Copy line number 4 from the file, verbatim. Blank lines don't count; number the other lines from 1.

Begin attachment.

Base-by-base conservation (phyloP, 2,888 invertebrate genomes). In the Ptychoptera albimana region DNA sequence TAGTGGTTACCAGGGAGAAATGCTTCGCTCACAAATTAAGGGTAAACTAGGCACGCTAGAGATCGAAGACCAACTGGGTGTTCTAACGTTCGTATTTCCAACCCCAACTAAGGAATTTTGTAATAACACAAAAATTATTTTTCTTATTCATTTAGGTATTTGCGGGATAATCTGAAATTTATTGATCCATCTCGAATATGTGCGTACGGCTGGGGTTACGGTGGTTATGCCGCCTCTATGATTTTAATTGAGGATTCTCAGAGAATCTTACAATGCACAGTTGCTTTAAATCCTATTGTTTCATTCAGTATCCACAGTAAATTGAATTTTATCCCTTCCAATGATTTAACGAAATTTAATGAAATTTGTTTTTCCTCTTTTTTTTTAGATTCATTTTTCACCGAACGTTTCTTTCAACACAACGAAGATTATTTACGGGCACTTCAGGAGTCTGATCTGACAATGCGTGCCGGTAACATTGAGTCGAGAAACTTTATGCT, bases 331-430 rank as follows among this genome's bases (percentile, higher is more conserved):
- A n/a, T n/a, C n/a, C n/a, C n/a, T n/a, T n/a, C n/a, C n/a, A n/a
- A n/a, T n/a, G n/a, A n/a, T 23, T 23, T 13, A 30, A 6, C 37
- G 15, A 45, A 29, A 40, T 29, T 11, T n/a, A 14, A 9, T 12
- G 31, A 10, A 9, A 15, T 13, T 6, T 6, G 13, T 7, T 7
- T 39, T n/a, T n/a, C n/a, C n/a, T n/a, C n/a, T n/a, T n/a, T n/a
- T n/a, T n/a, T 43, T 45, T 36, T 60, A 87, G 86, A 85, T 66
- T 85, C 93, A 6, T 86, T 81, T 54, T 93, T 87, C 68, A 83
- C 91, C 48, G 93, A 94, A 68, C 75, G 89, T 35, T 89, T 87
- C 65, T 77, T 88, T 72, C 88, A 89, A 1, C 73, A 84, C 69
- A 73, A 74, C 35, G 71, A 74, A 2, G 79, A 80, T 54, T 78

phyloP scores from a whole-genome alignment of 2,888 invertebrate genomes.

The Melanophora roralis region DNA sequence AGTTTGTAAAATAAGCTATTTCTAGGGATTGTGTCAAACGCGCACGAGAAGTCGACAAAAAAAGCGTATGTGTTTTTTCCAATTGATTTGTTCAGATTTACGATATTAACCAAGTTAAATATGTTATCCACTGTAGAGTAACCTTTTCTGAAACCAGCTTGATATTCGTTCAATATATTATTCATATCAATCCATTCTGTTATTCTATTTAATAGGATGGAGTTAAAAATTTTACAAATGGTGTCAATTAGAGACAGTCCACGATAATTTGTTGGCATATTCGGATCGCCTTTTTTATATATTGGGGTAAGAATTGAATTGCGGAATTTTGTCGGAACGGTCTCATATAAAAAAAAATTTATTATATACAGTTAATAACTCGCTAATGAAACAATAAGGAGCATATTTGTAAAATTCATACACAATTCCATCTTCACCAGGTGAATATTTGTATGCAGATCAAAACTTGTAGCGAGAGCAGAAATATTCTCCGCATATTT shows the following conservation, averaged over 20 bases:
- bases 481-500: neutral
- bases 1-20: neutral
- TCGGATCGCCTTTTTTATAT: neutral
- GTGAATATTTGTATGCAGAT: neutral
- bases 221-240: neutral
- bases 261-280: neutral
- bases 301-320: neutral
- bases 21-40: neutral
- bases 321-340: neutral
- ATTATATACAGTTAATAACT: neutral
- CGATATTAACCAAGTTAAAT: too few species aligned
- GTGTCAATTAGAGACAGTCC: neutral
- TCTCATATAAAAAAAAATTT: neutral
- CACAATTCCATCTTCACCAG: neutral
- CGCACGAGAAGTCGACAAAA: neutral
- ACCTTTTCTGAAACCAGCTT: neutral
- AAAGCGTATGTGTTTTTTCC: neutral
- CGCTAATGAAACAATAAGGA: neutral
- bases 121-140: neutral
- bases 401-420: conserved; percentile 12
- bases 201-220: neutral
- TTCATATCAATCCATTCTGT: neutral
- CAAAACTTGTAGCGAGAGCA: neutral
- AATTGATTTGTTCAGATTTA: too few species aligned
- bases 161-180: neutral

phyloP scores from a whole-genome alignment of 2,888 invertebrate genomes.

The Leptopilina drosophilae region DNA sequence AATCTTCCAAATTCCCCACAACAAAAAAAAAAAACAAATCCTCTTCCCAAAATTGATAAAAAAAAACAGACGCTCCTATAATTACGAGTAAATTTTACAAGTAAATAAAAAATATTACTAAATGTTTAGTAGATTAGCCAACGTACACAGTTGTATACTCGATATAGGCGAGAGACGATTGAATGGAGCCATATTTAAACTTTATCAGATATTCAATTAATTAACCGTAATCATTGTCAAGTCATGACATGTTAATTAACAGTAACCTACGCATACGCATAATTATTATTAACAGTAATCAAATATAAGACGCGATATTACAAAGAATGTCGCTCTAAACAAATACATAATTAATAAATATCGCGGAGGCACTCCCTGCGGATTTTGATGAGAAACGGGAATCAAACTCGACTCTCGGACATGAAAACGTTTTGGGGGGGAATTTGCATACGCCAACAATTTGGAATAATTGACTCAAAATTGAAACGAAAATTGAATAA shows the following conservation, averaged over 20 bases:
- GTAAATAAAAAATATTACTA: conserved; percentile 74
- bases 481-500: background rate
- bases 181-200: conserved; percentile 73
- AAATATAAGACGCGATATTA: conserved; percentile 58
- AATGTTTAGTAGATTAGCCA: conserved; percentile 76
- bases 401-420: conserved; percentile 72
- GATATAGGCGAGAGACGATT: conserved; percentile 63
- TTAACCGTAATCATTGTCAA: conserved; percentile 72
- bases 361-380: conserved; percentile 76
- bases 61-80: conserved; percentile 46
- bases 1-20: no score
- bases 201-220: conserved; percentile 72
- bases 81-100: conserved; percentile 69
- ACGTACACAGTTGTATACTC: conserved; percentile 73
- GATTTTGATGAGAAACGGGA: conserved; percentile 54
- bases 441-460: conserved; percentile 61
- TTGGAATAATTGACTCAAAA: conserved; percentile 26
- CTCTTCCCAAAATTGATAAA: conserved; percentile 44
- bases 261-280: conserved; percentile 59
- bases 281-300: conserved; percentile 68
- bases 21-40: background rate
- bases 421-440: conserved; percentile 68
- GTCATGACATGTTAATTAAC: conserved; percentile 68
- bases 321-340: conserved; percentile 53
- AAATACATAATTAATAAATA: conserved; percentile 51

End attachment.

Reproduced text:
- G 15, A 45, A 29, A 40, T 29, T 11, T n/a, A 14, A 9, T 12